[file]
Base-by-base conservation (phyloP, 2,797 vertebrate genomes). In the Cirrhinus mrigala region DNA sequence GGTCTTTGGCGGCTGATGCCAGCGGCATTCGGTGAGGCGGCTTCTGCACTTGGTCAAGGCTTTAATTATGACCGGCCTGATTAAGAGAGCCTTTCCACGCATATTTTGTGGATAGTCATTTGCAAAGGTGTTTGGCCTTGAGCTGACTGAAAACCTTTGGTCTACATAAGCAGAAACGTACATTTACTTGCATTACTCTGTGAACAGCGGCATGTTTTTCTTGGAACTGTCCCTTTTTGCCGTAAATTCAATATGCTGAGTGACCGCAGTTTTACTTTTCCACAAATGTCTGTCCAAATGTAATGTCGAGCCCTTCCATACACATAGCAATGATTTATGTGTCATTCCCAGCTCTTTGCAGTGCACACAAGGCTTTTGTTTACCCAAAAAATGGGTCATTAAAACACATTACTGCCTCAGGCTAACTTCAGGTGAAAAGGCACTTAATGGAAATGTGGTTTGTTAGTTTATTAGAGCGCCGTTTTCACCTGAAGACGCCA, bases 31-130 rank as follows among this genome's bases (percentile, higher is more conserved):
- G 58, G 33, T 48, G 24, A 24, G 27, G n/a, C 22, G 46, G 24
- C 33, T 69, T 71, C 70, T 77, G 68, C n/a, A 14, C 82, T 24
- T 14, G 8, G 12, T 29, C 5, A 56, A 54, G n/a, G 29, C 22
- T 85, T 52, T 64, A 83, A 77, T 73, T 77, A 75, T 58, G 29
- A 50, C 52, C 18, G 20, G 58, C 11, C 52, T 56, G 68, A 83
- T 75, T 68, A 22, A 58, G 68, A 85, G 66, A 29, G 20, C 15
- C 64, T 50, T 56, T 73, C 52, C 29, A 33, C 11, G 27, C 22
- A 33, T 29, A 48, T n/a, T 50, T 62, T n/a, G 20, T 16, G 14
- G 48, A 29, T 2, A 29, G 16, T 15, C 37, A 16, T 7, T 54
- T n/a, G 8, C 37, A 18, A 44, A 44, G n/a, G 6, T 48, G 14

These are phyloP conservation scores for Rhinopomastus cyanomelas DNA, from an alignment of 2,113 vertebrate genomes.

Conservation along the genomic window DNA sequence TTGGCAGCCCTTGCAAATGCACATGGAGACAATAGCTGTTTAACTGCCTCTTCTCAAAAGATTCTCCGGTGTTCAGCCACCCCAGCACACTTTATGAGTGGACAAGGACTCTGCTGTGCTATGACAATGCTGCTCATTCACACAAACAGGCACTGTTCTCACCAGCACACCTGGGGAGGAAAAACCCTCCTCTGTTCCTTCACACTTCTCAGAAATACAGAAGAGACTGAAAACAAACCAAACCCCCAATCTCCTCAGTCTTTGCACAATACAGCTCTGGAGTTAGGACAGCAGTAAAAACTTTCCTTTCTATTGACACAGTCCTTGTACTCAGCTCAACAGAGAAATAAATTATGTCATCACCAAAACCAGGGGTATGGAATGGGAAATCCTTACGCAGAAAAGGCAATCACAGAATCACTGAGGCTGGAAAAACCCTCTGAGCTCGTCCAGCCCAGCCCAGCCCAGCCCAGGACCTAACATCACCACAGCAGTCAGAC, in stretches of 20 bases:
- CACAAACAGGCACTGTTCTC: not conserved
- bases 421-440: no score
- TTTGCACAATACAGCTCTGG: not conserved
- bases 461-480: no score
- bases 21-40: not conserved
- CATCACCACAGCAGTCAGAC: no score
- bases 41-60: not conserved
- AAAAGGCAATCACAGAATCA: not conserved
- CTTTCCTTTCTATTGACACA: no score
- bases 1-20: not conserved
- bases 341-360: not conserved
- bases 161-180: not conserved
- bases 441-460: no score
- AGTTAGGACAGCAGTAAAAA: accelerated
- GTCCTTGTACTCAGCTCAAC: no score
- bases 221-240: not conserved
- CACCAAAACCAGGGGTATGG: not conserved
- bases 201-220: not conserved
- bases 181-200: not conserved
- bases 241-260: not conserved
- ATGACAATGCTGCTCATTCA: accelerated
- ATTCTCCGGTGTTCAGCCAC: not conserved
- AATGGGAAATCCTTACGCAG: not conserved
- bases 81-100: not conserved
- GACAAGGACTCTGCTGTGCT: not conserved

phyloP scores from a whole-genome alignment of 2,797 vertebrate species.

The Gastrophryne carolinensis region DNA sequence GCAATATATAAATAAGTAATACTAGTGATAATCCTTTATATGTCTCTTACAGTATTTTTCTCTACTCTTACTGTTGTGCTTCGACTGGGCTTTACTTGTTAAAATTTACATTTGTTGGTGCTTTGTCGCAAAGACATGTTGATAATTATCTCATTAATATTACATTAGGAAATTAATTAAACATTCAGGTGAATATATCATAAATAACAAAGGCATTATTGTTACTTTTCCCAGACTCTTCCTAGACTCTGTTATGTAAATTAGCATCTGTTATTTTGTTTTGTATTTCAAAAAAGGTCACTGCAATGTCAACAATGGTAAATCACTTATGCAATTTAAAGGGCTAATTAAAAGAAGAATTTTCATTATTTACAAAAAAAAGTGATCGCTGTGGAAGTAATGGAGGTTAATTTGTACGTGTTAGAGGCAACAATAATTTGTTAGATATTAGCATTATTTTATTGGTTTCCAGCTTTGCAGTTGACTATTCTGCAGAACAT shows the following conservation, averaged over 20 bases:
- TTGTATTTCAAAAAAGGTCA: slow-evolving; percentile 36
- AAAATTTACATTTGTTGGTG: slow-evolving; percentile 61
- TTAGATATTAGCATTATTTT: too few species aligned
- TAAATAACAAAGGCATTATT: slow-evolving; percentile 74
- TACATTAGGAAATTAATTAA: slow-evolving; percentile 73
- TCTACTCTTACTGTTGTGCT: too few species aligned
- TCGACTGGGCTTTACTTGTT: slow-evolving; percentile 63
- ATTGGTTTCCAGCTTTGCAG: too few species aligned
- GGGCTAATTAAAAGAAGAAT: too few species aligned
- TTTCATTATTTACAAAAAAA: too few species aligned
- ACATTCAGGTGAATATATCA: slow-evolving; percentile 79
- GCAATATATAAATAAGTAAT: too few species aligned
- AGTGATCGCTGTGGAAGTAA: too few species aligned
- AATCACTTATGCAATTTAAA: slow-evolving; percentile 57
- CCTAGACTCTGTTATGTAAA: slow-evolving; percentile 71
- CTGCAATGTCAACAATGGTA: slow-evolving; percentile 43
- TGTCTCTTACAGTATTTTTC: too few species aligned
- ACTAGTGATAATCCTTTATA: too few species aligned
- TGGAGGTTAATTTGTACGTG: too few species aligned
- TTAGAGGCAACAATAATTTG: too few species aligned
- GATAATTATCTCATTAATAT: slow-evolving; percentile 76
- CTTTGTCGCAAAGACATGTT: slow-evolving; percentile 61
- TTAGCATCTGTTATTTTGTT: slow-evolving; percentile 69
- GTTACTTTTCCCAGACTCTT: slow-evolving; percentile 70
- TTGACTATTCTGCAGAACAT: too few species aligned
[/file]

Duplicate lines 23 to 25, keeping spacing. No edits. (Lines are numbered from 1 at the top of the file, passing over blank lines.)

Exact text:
- bases 1-20: not conserved
- bases 341-360: not conserved
- bases 161-180: not conserved